His next step on the rally ladder was a private entry on the 1962 Monte Carlo in a Mini Cooper borrowed from the Finnish importer. His wife-to-be, Tuula, drove the service car and he got it home 32nd overall — and was faster than Pat Moss’s works Mini Cooper on the Monaco circuit test. With BMC’s new competition manager Stuart Turner looking for Scandinavian talent, it was not surprising that, despite another 850 Mini retirement on the 1000 Lakes, Mäkinen was offered a one-off drive on the RAC Rally. Turner was also trying out Bengt Söderström and Tom Trana, so it was significant that both Swedes retired while the two Finns, Aaltonen and Mäkinen, finished fifth and seventh and, together with Logan Morrison, won the team prize for BMC.
Mäkinen’s reward was a place in the team for 1963, but in that year he was used as a wild card, driving Healeys on some events and Mini Coopers on others. For the Monte Carlo he was given a Healey 3000 and, as co-driver, Christabel Carlisle, a diminutive and successful racer. The publicity was enormous: a big Finn with six words of English and a tiny music teacher locked up for a week in the most unsuitable car for the event As it turned out, no-one had told Mäkinen that this was a PR stunt and he drove — like normal — to win. Of course, they didn’t, but they did finish 13th, claiming the GT category by a handsome margin.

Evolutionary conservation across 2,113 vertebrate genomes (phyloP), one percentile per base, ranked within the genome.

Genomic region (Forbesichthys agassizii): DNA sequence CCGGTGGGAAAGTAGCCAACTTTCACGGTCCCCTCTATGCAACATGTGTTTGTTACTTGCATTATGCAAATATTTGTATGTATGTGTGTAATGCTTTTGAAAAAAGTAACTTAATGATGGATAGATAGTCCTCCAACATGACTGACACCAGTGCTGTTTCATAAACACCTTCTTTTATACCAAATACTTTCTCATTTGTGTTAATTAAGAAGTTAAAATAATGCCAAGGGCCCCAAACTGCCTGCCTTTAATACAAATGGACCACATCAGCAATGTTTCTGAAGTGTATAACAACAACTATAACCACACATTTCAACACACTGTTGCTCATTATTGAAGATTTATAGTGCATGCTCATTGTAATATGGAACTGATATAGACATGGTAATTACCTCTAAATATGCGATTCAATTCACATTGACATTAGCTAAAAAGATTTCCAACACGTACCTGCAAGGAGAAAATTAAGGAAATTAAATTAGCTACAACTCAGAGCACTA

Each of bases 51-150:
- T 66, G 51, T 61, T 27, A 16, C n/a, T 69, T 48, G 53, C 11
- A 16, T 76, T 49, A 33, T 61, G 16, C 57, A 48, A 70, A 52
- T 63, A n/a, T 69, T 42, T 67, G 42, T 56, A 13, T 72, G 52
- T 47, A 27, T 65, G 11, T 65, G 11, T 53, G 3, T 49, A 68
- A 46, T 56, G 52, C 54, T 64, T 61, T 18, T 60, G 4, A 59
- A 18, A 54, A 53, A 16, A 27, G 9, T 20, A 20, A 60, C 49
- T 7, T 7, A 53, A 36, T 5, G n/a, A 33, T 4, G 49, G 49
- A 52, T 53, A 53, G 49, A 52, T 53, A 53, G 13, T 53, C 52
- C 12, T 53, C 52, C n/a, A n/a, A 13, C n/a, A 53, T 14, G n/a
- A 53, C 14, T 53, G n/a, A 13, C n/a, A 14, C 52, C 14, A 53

It was a Healey again for the RAC Rally, this time with Mike Wood alongside, and they finished an excellent fifth, behind the usual Scandinavian suspects in Volvo, VW and Saab respectively, plus a rising star of the BMC team, Paddy Hoplcirk, in an early example of the 1071cc Cooper S.